However, these symptoms don’t accurately reflect the true amount of damage the body experiences each night. Studies have revealed that sleep apnea takes a major toll on almost every major organ system in our body. Conclusive evidence has now linked sleep apnea to high blood pressure, heart disease, liver disease, type 2 diabetes, obesity, asthma, acid reflux, memory problems, mood swings, depression and even a shorter life expectancy.

It is almost astonishing to realize that all these problems can start when a small piece of tissue hanging at the back of our throat begins to experience damage that may even be imperceptible to us.

6. It can lead to a hypersensitive gag reflex – It is important to note that unlike throat infections where the irritated tissue usually returns to normal once the inflammation subsides, the uvula doesn’t always heal completely from inflammatory injury. In fact, the uvula can become permanently enlarged or elongated after a single episode of inflammation. That’s because inflammation doesn’t just damage the soft tissue of the uvula, it also damages the muscle fibers (musculus uvulae), the connective tissue and the epithelial surface that give our uvula its shape and structure. Once these tissue layers are damaged severely enough, they can lose their tone and remain elongated. Besides causing the health issues mentioned above, permanent uvula enlargement can also lead to a condition known as a hypersensitive gag reflex.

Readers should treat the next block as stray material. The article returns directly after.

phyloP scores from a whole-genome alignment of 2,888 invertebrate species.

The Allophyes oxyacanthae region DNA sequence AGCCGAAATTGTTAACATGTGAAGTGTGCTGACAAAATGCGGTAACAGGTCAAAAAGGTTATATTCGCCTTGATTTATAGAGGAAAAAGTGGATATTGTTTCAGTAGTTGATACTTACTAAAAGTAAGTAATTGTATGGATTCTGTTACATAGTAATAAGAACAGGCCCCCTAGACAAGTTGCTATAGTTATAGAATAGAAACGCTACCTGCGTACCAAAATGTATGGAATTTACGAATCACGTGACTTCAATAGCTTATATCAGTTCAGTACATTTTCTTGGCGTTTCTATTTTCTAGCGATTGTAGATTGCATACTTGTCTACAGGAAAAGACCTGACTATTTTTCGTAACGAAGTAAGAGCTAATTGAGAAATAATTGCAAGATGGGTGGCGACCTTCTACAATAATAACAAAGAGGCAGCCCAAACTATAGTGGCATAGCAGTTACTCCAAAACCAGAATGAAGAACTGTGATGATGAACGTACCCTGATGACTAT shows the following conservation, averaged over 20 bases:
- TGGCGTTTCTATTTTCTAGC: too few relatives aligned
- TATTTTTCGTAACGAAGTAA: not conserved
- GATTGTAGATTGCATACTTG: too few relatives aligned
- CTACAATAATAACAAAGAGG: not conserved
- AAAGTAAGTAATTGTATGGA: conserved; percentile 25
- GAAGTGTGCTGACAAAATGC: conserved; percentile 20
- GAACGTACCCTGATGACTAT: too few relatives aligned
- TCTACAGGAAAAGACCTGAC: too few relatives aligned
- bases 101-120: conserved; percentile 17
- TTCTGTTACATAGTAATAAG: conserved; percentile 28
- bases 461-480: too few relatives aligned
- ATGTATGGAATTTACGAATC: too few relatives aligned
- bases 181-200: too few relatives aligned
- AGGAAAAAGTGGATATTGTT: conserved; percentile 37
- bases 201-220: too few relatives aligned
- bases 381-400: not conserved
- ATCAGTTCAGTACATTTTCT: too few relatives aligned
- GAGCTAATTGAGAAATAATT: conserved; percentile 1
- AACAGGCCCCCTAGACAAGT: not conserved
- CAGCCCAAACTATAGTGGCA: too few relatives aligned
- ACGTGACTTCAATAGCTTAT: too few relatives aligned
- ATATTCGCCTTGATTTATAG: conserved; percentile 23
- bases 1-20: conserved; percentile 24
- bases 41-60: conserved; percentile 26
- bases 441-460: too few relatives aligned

Simply put, reflexes are our body’s automatic responses to certain types of stimuli. They are designed to help us react almost instantaneously to things without involving conscious thought, often to save time during dangerous situations. One such reflex you might be familiar with is the withdrawal reflex where someone might suddenly pull back their hand after it touches a hot object. This speedy reaction helps limit the amount of heat damage to our body.

Another similar automatic response is the gag reflex. It helps prevent anything potentially damaging from entering our throat. It is activated when an unusually large object (for example unchewed food), or something too hot or too cold enters the back of our throat. Our body’s instant reaction is to suddenly raise the uvula and squeeze the muscles at the back of our throat and force the threatening object back out in a gagging motion.

The uvula plays a central role in activating this reflex.

The nerves of the uvula are very sensitive to touch sensations. This is why simply touching the uvula with your finger can induce vomiting. An enlarged or permanently elongated uvula can constantly activate the gag reflex even in the absence of any threat. This is known as a hypersensitive gag reflex which can make swallowing food very difficult because it frequently triggers the nerves of the enlarged uvula to induce sensations of nausea and vomiting.

7. Carcinoma of the uvula – This is by far the biggest danger that uvulitis poses. Unfortunately, our uvula is located in a region of our body that is particularly prone to certain types of cancers. It only makes matters worse that it is also one of the more sensitive tissues in that region as well. Carcinoma of the uvula belongs in a subclass of cancers known as oral cancers. Here are some startling facts relating to oral cancers in particular:

  • Over 450,000 new cases of oral cancers occur worldwide each year (that’s one new case every 70 seconds)
  • Almost 150,000 people die of oral cancer each year